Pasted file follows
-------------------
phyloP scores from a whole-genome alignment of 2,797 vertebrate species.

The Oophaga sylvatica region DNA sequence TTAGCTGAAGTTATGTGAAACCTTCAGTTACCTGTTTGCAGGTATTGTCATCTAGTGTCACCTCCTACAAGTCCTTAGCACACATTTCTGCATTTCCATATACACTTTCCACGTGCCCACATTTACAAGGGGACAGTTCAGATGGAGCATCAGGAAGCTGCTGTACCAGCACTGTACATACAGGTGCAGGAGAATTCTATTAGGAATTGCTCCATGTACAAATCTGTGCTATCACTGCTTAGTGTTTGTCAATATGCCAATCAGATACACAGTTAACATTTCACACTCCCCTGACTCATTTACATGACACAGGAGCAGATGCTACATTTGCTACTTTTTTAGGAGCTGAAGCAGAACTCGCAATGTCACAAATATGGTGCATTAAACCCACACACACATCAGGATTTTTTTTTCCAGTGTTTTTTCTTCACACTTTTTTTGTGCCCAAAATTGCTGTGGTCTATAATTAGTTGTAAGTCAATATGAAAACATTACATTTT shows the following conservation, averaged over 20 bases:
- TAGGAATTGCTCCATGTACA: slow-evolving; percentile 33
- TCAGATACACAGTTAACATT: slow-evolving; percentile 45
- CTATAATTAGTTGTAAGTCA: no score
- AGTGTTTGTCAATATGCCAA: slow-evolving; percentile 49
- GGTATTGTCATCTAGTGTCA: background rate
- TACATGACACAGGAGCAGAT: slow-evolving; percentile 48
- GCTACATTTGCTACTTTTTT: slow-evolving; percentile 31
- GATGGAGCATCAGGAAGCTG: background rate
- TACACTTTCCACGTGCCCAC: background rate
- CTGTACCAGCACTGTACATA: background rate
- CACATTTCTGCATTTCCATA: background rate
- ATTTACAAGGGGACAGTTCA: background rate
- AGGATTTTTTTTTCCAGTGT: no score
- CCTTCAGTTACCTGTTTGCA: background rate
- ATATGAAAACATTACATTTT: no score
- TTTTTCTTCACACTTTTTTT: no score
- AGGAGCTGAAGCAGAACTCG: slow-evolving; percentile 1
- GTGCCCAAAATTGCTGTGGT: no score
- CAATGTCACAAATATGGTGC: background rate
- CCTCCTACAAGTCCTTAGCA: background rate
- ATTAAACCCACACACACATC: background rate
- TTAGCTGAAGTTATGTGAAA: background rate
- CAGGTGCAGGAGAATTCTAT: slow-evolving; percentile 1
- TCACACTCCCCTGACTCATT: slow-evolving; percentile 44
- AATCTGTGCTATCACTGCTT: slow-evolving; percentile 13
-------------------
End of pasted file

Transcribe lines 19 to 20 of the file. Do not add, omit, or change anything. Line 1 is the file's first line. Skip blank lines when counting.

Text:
- AGGAGCTGAAGCAGAACTCG: slow-evolving; percentile 1
- GTGCCCAAAATTGCTGTGGT: no score